I wear two hats when I write this blog of mine. First and foremost, I manage a small charity in a small Scottish town called Dumfries. Ours is a front door that opens onto the darker corners of the crumbling world that is Britain 2015. We hand out 5000 emergency food parcels a year in a town that is home to 50,000 souls. Then, as you can see from all of the book covers above, I am also a thriller writer. If you enjoy the blog, you might just enjoy the books. The link below takes you to the whole library in the Kindle store. They can be had for a couple of quid each.

Wednesday, November 23, 2016


To state the screamingly obvious, a charity is entirely useless if it cannot attract the funds it needs to keep going. The best intentions in the world aren't worth a light if the phone gets cut off and the landlord issues an eviction order.

So we spend much of our time filling in forms. Tell us what you do in no more than 300 words..... Provide evidence of partnership working in less than 1000 characters.... Does your organisation have an equality policy.....? 

Boxes to tick and evidence to provide and jargon is absolutely mandatory. In the days when the New Labour bandwagon appeared to be an unstoppable juggernaut, these forms used to be a complete nightmare. One wrongly chosen piece of jargon in the midst of fifty pages of the very opposite to the Queen's English would guarantee yet another failure. Those were the days when the big charities splashed the cash on full time lobbyists to hang out in the Parliament tea rooms to whisper in the ears of junior ministers. The big guys wanted to make sure the big wigs set the funding bar way too high for any pesky little charity like First Base to reach. Those were the days when you had to talk with passion about having filing cabinets filled with policies covering everything under the sun.

One epic day I took a twenty quid return Ryannair flight to London with a fellow small charity manager. Were were headed for a one day conference designed to spell out how the little guy might extract a few quid from the bland suited minions who guarded the treasure chests of New Labour. I won't name the organisation who were the hosts for the day. Of course they had fancy offices with the kind of postcode usually only available to Russian oligarchs or Mafia guys on the run. They had taken great care to make sure anyone walking through their front door felt like they were walking into the home an up and coming hedge fund. It was all vibrant colours and uncomfortable arty furniture and mission statements on the walls. An ethnic themed carpet took us all the way to the carefully positioned reception desk which no doubt had been put in place after close consultation with a Feng Shui consultant.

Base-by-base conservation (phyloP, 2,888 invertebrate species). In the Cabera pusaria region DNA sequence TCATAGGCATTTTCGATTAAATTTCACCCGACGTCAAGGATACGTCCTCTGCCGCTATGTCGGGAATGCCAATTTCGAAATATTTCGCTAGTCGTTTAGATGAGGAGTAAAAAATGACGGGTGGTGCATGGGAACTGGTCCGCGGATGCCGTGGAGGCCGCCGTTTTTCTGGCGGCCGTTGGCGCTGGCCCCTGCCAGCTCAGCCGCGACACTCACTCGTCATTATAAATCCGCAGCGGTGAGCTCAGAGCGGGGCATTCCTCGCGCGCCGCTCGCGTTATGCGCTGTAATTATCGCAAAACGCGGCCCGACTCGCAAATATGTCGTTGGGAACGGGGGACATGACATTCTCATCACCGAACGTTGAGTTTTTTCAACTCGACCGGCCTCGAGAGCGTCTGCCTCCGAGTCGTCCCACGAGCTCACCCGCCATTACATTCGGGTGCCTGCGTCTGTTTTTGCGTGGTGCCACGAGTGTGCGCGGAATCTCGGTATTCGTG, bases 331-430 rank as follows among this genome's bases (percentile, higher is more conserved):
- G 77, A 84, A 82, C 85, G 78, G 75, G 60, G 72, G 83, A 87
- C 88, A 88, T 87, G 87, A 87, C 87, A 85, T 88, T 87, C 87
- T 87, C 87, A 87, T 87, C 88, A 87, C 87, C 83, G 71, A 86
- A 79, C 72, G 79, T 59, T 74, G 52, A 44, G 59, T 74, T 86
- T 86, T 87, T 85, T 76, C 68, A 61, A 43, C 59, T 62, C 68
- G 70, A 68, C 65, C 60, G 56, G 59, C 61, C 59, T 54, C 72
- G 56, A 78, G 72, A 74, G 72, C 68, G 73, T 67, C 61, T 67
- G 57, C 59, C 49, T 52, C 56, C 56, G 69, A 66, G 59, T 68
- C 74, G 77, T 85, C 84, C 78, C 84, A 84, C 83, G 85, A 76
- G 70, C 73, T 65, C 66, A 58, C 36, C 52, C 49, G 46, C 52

And then there was the guy behind the desk waiting for us with a beaming smile dripping with inclusiveness. Oh my, where to begin! OK. Here goes. He was a man in women's clothing. Very flamboyant women's clothing. His skin colour and accent hinted at somewhere in the Middle East. His hair was a veritable rainbow of colours. His huge ear ring and Larry Grayson voice announced to the world how proud he was to be gay.

And to cap it all he was in a wheelchair.

Basically he was living, breathing evidence of this fine organisation's commitment to equality and general right on-ness and all things New Labour. How the hell we kept a straight face I will never know. Both of us were men of the North who cut our teeth in the rainy valleys of the East Lancastrian cotton towns. You don't tend to grow up politically correct in these places. Does your organisation have an up to date policy to train all of your staff and volunteers on how to interact with a transvestite, disabled, gay, asylum seeking person of colour?

Yeah mate. Course we have....

Can we see please.....

The big corporate charities loved all of this stuff. Of course they did. They had whole rooms filled with filing cabinets filled with policies on everything imaginable. Here is where they saw the way forward. If only they could persuade the New Labour chiefs to only splash the cash on outfits who had thoroughly trained their staff and volunteers on how to properly interface with the likes of the lad behind the reception desk. This of course was designed to squeeze little charities like ours right out of the funding equation.

Those were great days indeed for the 'uber' charities with the fancy London HQ's. Chief Execs awarded themselves six figure salaries and pension pots to rival the public sector. Those were the great days when you could attend a meeting every day where the buffet was fit for a Roman Emperor. If you had the right kind of jargon and a willingness to lie through your teeth, the money would be delivered by the truckload. On the flip side, basic places like First Base found it hard to raise the price of a cup of tea.

But everything changed the day those bemused Lehman Brothers traders found themselves out on the pavement clutching their cardboard boxes. Austerity has put paid to all of the jollies and the trainloads of public cash. In these very different times, having a perfectly penned policy on how to interact with a disabled, gay asylum seeking lad from Mosul will basically get you nowhere.